Are Malays Okay With Having A Non-Malay As PM?
All of Malaysia's Prime Ministers have been Malays.
Ever since our nation achieved independence, the people who won the post as the Prime Minister of Malaysia have always been a Malay
All of Malaysia's Prime Ministers have always been from UMNO, which is part of the Barisan Nasional coalition since the nation's independence in 1957.
However, over the years, certain political leaders from the ruling government have warned against voting for the opposition by saying that a non-Malay might be the next premier.
Just recently, UMNO supreme council member Ismail Sabri Yaakob said that Malays should unite to prevent a non-Malay from becoming Malaysia's prime minister in the future.
Who can be the Prime Minister of Malaysia?
The Federal Constitution does not state that the Prime Minister must be of a specific ethnic origin.
Among the requirements stated in the Federal Constitution for someone to be the appointed as the Prime Minister of Malaysia include:
• he or she must be a citizen by operation of law and not by registration or naturalisation, as per Article 43(7);
• he or she cannot be a Senator and must be in the House of Representatives (Dewan Rakyat), as per Article 43(2)
• he or she must command the majority support in Dewan Rakyat, as per Article 43(2)(a)
Facts aside, popular local activist Fahmi Reza's curiosity on whether Malays would accept a non-Malay as Malaysia's Prime Minister, led him to create a poll on it
Berapa ramai orang Melayu yang boleh terima seorang bukan Melayu & bukan Islam sebagai Perdana Menteri Malaysia?— Fahmi Reza (@kuasasiswa) May 25, 2016
According to the poll on Twitter, 39% of respondents said that they could accept a non-Malay as the Prime Minister of Malaysia.
Meanwhile, 31% of the respondents said that they could accept a non-Malay as the Prime Minister of Malaysia with one condition - that person must be a Muslim.
The other 30%, however, completely rejected the possibility of having a non-Malay premier.
A total of 1,344 votes were collected in the 1-day poll.
"The survey results show that there is still a high level of mistrust among the Malay community towards the non-Malay community, which actually reveals our failure as society,” Fahmi told Malay Mail Online in an email response.
"Our education system that is increasingly polarised based on race and our political system that still has racial politics with race-based political parties at its core does not improve matters."
"But at the same time, this problem exists because there is a lack of interaction and sharing across races and in-depth understanding among ourselves in society," Fahmi said.
He acknowledged that there are some weaknesses in his survey but stressed that the main purpose of the poll was to initiate conversation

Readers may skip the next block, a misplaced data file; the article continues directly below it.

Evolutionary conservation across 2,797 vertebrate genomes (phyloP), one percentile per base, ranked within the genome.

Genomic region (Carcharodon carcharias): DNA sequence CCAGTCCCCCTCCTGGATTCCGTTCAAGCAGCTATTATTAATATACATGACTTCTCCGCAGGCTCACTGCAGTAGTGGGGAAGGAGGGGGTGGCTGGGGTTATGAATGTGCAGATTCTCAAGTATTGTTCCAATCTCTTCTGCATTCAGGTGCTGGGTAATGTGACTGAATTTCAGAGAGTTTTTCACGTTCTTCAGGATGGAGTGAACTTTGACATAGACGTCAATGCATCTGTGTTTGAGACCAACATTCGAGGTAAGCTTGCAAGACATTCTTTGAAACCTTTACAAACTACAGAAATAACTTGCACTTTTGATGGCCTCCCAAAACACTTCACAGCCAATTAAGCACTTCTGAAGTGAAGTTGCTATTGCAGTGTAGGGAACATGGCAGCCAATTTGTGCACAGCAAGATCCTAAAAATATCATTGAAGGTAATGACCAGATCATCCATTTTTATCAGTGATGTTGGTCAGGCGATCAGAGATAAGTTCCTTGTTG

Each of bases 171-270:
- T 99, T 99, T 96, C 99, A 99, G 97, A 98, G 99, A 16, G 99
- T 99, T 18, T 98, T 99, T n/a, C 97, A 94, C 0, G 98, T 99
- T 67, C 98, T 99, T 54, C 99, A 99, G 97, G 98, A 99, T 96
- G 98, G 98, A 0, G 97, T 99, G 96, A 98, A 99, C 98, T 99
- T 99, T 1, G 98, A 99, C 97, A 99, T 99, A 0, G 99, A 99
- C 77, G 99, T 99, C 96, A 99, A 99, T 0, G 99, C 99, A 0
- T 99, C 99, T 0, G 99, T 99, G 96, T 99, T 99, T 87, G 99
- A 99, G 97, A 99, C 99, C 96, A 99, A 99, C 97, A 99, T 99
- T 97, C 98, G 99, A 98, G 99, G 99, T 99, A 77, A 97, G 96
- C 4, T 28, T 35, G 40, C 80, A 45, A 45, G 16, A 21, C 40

The methodology of the survey was simplistic and vulnerable to tactics that could easily skew the results. This included the possibility of having non-Malays as respondents although Fahmi had intended for the survey to be strictly for Malays only.
However, Fahmi reportedly felt the poll was fine as the main intention for conducting the survey was to get people to talk about the issue.
The graphic designer had posted the same question on his Facebook account earlier but seeing that he could not get a satisfactory conclusion from the responses he received, he resorted to using the Twitter poll instead
"I posted this question because I wished there are more spaces and opportunities where these exchanges can really happen in real life, and not just on social media,” he was quoted as saying by Malay Mail Online.
Fahmi, who has received international media attention this year for his clownish take on Najib's face, is planning to hold a series of workshops to discuss the issues related to racial discrimination and racism, topics which he thinks are rarely discussed in Malaysia.
He foresees that there will be more engagement that cuts across racial lines on the topic of racism, and this survey is only the starting point.
The ongoing religious tension in Malaysia intensifies as PM Najib Razak's government backs the Islamic penal code, which is another example of how polarised the community has become
The government on Thursday, 26 May, unexpectedly submitted to parliament a hudud bill that had been proposed by the Islamist group Pan-Malaysian Islamic (PAS).
Although debate on the law was deferred to October by PAS leader Abdul Hadi Awang, its submission to parliament brought criticism from leaders across the political spectrum, including allies of the ruling Barisan Nasional coalition, who represent the ethnic Chinese and Indian communities.
The Islamist party PAS is pushing for a constitutional amendment that would allow hudud to be implemented in Kelantan.
Earlier, the Malaysian Chinese Association (MCA), a key party in the BN coalition, called the submission of the hudud bill to parliament "unconstitutional".
Meanwhile, Malaysians recently revealed some of the most thought-provoking, burning questions that were buried deep in their hearts, without getting judged, all in the name of discussion:
Earlier this year, Fahmi Reza posted a graphic political statement by drawing PM Najib Razak with the distinctive features of a clown with the hashtag #KitaSemuaPenghasut: